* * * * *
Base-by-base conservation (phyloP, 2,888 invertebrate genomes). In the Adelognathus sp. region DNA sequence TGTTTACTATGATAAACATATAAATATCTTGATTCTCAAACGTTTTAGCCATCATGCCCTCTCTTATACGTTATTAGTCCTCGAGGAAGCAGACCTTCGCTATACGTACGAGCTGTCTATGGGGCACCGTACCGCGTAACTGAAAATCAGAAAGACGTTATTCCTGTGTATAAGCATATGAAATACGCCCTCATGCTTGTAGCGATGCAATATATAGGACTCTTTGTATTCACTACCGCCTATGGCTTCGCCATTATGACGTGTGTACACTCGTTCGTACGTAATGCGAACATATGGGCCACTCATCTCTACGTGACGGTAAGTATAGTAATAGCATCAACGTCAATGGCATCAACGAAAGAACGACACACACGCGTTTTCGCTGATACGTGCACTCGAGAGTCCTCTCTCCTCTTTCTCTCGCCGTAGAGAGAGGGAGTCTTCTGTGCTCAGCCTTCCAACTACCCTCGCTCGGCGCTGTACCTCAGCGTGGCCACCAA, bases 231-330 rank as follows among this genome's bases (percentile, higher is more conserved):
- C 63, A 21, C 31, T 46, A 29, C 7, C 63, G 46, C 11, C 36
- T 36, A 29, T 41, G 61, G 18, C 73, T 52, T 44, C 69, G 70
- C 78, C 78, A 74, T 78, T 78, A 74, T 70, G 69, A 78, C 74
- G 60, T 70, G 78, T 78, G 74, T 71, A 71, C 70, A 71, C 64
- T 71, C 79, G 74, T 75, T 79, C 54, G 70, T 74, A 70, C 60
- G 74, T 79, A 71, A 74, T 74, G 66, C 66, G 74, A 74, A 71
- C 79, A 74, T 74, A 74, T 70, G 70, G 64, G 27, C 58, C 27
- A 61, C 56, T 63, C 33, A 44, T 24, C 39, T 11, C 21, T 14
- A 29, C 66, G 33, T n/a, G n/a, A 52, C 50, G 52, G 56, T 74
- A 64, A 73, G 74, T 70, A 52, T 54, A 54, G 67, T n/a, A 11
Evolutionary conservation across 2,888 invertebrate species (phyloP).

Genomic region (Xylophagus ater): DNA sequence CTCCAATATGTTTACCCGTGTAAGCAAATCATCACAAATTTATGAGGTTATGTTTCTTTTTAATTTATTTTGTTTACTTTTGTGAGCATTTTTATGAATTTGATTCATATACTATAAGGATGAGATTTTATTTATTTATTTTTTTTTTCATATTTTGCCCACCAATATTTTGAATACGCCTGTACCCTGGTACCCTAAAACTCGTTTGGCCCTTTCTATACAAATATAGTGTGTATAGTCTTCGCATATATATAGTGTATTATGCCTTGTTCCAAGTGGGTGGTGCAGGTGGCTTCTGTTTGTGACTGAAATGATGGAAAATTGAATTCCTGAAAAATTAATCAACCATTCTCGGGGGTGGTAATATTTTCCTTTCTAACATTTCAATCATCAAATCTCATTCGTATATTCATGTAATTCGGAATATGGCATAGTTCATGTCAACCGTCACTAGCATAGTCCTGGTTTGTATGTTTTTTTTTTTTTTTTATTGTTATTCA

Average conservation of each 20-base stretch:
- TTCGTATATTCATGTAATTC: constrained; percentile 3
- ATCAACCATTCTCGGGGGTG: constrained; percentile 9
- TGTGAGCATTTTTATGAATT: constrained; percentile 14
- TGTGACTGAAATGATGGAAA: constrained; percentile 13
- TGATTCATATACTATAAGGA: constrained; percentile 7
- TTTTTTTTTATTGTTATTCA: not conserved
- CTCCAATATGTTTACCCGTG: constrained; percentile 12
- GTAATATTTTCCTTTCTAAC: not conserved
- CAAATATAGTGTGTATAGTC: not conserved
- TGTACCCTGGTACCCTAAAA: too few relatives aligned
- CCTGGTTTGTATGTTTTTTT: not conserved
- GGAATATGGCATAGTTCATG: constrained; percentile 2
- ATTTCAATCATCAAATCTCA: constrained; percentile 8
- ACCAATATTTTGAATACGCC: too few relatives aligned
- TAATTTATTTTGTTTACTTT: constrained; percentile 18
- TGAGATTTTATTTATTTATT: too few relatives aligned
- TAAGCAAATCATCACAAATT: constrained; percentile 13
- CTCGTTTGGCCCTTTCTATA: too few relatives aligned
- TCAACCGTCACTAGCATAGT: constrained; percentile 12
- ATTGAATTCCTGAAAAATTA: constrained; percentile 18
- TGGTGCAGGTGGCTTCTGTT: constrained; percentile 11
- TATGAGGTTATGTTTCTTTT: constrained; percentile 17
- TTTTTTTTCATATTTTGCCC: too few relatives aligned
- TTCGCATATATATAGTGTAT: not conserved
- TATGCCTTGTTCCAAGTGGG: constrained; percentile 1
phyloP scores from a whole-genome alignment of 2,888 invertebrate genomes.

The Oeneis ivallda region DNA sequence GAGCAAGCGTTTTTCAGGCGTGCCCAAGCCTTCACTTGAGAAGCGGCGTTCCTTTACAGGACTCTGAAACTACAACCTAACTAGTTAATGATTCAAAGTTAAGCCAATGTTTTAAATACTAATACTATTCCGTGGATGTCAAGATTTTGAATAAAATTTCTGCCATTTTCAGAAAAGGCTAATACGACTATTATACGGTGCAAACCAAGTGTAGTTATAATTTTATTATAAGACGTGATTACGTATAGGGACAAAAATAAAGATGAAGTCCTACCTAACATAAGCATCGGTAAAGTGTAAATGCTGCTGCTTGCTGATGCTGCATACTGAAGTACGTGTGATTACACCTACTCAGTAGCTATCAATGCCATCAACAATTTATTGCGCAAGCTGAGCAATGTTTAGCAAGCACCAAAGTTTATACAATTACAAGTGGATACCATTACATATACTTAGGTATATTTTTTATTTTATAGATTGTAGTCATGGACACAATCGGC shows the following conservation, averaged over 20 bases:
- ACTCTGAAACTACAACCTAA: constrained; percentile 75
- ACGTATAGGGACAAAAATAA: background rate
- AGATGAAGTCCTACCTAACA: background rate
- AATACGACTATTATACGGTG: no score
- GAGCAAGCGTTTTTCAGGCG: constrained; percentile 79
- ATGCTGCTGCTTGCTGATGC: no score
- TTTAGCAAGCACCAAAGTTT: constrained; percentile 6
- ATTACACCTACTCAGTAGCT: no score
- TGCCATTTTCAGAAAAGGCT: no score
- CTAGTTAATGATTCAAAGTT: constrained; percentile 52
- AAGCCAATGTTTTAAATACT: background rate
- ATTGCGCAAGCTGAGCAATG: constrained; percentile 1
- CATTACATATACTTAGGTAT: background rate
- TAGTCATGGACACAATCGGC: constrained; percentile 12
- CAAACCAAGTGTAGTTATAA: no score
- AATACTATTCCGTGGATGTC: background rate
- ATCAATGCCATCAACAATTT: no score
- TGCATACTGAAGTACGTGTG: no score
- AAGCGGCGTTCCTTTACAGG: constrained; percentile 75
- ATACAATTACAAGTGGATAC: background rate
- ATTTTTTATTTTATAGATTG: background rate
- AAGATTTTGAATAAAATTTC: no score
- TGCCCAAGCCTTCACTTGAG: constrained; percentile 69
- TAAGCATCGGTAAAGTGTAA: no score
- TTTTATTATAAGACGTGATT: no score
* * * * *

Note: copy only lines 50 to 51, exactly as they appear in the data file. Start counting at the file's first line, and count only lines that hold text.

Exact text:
- TGCCATTTTCAGAAAAGGCT: no score
- CTAGTTAATGATTCAAAGTT: constrained; percentile 52